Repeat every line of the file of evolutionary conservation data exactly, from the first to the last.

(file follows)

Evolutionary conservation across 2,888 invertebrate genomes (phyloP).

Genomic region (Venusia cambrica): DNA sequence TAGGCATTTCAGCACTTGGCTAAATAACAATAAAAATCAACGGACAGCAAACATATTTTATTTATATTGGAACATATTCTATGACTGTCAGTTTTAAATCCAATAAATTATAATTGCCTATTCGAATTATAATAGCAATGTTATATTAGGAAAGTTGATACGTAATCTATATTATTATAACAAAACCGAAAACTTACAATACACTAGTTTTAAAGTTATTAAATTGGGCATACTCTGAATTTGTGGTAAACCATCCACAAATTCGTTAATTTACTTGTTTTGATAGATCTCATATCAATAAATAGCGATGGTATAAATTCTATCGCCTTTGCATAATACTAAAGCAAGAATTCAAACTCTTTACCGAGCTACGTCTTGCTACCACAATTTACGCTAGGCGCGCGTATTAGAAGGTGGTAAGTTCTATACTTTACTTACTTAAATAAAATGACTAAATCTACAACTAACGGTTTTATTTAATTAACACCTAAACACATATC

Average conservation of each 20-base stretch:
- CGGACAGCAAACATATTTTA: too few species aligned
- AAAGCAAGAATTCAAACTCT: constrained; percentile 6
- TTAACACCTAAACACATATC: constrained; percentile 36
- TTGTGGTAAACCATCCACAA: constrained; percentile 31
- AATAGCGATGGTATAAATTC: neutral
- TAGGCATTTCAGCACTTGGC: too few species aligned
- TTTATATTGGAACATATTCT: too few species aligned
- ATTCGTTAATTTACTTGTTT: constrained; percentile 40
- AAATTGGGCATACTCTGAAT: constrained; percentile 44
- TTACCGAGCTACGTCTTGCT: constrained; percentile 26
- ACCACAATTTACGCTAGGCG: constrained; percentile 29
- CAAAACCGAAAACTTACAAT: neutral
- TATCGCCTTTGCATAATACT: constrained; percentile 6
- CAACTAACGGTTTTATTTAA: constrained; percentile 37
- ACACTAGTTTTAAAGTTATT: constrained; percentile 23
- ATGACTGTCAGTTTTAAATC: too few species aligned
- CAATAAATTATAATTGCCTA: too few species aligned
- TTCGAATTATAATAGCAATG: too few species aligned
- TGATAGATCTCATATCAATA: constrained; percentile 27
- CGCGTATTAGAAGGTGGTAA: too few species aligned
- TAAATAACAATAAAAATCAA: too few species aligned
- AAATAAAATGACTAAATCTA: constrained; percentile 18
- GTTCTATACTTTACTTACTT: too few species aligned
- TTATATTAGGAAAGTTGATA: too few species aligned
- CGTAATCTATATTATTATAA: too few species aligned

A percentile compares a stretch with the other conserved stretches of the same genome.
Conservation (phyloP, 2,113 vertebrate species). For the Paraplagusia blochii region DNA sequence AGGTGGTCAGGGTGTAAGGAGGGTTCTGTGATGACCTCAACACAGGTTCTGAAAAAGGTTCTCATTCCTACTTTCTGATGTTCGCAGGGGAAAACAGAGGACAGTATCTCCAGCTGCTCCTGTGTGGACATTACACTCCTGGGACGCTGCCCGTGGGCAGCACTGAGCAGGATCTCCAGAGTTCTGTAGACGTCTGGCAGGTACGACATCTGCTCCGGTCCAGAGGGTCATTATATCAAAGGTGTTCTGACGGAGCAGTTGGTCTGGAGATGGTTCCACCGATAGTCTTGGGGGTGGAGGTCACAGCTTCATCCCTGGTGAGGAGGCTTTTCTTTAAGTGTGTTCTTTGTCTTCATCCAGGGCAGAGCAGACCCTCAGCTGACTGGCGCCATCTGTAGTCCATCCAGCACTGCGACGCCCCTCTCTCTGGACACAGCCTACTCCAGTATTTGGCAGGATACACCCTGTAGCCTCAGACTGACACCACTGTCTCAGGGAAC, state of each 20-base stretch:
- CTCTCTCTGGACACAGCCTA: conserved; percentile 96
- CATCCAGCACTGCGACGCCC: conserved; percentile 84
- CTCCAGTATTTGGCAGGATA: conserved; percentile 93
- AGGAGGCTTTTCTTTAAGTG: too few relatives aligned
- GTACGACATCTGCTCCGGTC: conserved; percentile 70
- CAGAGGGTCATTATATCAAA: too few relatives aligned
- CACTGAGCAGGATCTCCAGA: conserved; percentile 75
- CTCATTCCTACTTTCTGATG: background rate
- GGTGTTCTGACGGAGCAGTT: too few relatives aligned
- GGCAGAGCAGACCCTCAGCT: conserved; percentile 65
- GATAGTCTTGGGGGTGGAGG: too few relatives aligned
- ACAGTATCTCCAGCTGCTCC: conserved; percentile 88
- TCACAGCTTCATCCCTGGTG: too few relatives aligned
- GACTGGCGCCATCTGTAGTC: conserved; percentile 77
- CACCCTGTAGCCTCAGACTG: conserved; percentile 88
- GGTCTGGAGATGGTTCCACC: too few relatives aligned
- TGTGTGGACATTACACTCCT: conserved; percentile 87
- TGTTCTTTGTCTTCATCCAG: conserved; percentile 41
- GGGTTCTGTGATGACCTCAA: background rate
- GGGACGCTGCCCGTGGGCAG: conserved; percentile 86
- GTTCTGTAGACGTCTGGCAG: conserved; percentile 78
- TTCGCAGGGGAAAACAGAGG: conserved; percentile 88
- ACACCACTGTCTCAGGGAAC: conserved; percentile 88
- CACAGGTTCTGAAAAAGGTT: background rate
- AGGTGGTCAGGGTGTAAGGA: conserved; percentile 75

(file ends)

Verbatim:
Evolutionary conservation across 2,888 invertebrate genomes (phyloP).

Genomic region (Venusia cambrica): DNA sequence TAGGCATTTCAGCACTTGGCTAAATAACAATAAAAATCAACGGACAGCAAACATATTTTATTTATATTGGAACATATTCTATGACTGTCAGTTTTAAATCCAATAAATTATAATTGCCTATTCGAATTATAATAGCAATGTTATATTAGGAAAGTTGATACGTAATCTATATTATTATAACAAAACCGAAAACTTACAATACACTAGTTTTAAAGTTATTAAATTGGGCATACTCTGAATTTGTGGTAAACCATCCACAAATTCGTTAATTTACTTGTTTTGATAGATCTCATATCAATAAATAGCGATGGTATAAATTCTATCGCCTTTGCATAATACTAAAGCAAGAATTCAAACTCTTTACCGAGCTACGTCTTGCTACCACAATTTACGCTAGGCGCGCGTATTAGAAGGTGGTAAGTTCTATACTTTACTTACTTAAATAAAATGACTAAATCTACAACTAACGGTTTTATTTAATTAACACCTAAACACATATC

Average conservation of each 20-base stretch:
- CGGACAGCAAACATATTTTA: too few species aligned
- AAAGCAAGAATTCAAACTCT: constrained; percentile 6
- TTAACACCTAAACACATATC: constrained; percentile 36
- TTGTGGTAAACCATCCACAA: constrained; percentile 31
- AATAGCGATGGTATAAATTC: neutral
- TAGGCATTTCAGCACTTGGC: too few species aligned
- TTTATATTGGAACATATTCT: too few species aligned
- ATTCGTTAATTTACTTGTTT: constrained; percentile 40
- AAATTGGGCATACTCTGAAT: constrained; percentile 44
- TTACCGAGCTACGTCTTGCT: constrained; percentile 26
- ACCACAATTTACGCTAGGCG: constrained; percentile 29
- CAAAACCGAAAACTTACAAT: neutral
- TATCGCCTTTGCATAATACT: constrained; percentile 6
- CAACTAACGGTTTTATTTAA: constrained; percentile 37
- ACACTAGTTTTAAAGTTATT: constrained; percentile 23
- ATGACTGTCAGTTTTAAATC: too few species aligned
- CAATAAATTATAATTGCCTA: too few species aligned
- TTCGAATTATAATAGCAATG: too few species aligned
- TGATAGATCTCATATCAATA: constrained; percentile 27
- CGCGTATTAGAAGGTGGTAA: too few species aligned
- TAAATAACAATAAAAATCAA: too few species aligned
- AAATAAAATGACTAAATCTA: constrained; percentile 18
- GTTCTATACTTTACTTACTT: too few species aligned
- TTATATTAGGAAAGTTGATA: too few species aligned
- CGTAATCTATATTATTATAA: too few species aligned

A percentile compares a stretch with the other conserved stretches of the same genome.
Conservation (phyloP, 2,113 vertebrate species). For the Paraplagusia blochii region DNA sequence AGGTGGTCAGGGTGTAAGGAGGGTTCTGTGATGACCTCAACACAGGTTCTGAAAAAGGTTCTCATTCCTACTTTCTGATGTTCGCAGGGGAAAACAGAGGACAGTATCTCCAGCTGCTCCTGTGTGGACATTACACTCCTGGGACGCTGCCCGTGGGCAGCACTGAGCAGGATCTCCAGAGTTCTGTAGACGTCTGGCAGGTACGACATCTGCTCCGGTCCAGAGGGTCATTATATCAAAGGTGTTCTGACGGAGCAGTTGGTCTGGAGATGGTTCCACCGATAGTCTTGGGGGTGGAGGTCACAGCTTCATCCCTGGTGAGGAGGCTTTTCTTTAAGTGTGTTCTTTGTCTTCATCCAGGGCAGAGCAGACCCTCAGCTGACTGGCGCCATCTGTAGTCCATCCAGCACTGCGACGCCCCTCTCTCTGGACACAGCCTACTCCAGTATTTGGCAGGATACACCCTGTAGCCTCAGACTGACACCACTGTCTCAGGGAAC, state of each 20-base stretch:
- CTCTCTCTGGACACAGCCTA: conserved; percentile 96
- CATCCAGCACTGCGACGCCC: conserved; percentile 84
- CTCCAGTATTTGGCAGGATA: conserved; percentile 93
- AGGAGGCTTTTCTTTAAGTG: too few relatives aligned
- GTACGACATCTGCTCCGGTC: conserved; percentile 70
- CAGAGGGTCATTATATCAAA: too few relatives aligned
- CACTGAGCAGGATCTCCAGA: conserved; percentile 75
- CTCATTCCTACTTTCTGATG: background rate
- GGTGTTCTGACGGAGCAGTT: too few relatives aligned
- GGCAGAGCAGACCCTCAGCT: conserved; percentile 65
- GATAGTCTTGGGGGTGGAGG: too few relatives aligned
- ACAGTATCTCCAGCTGCTCC: conserved; percentile 88
- TCACAGCTTCATCCCTGGTG: too few relatives aligned
- GACTGGCGCCATCTGTAGTC: conserved; percentile 77
- CACCCTGTAGCCTCAGACTG: conserved; percentile 88
- GGTCTGGAGATGGTTCCACC: too few relatives aligned
- TGTGTGGACATTACACTCCT: conserved; percentile 87
- TGTTCTTTGTCTTCATCCAG: conserved; percentile 41
- GGGTTCTGTGATGACCTCAA: background rate
- GGGACGCTGCCCGTGGGCAG: conserved; percentile 86
- GTTCTGTAGACGTCTGGCAG: conserved; percentile 78
- TTCGCAGGGGAAAACAGAGG: conserved; percentile 88
- ACACCACTGTCTCAGGGAAC: conserved; percentile 88
- CACAGGTTCTGAAAAAGGTT: background rate
- AGGTGGTCAGGGTGTAAGGA: conserved; percentile 75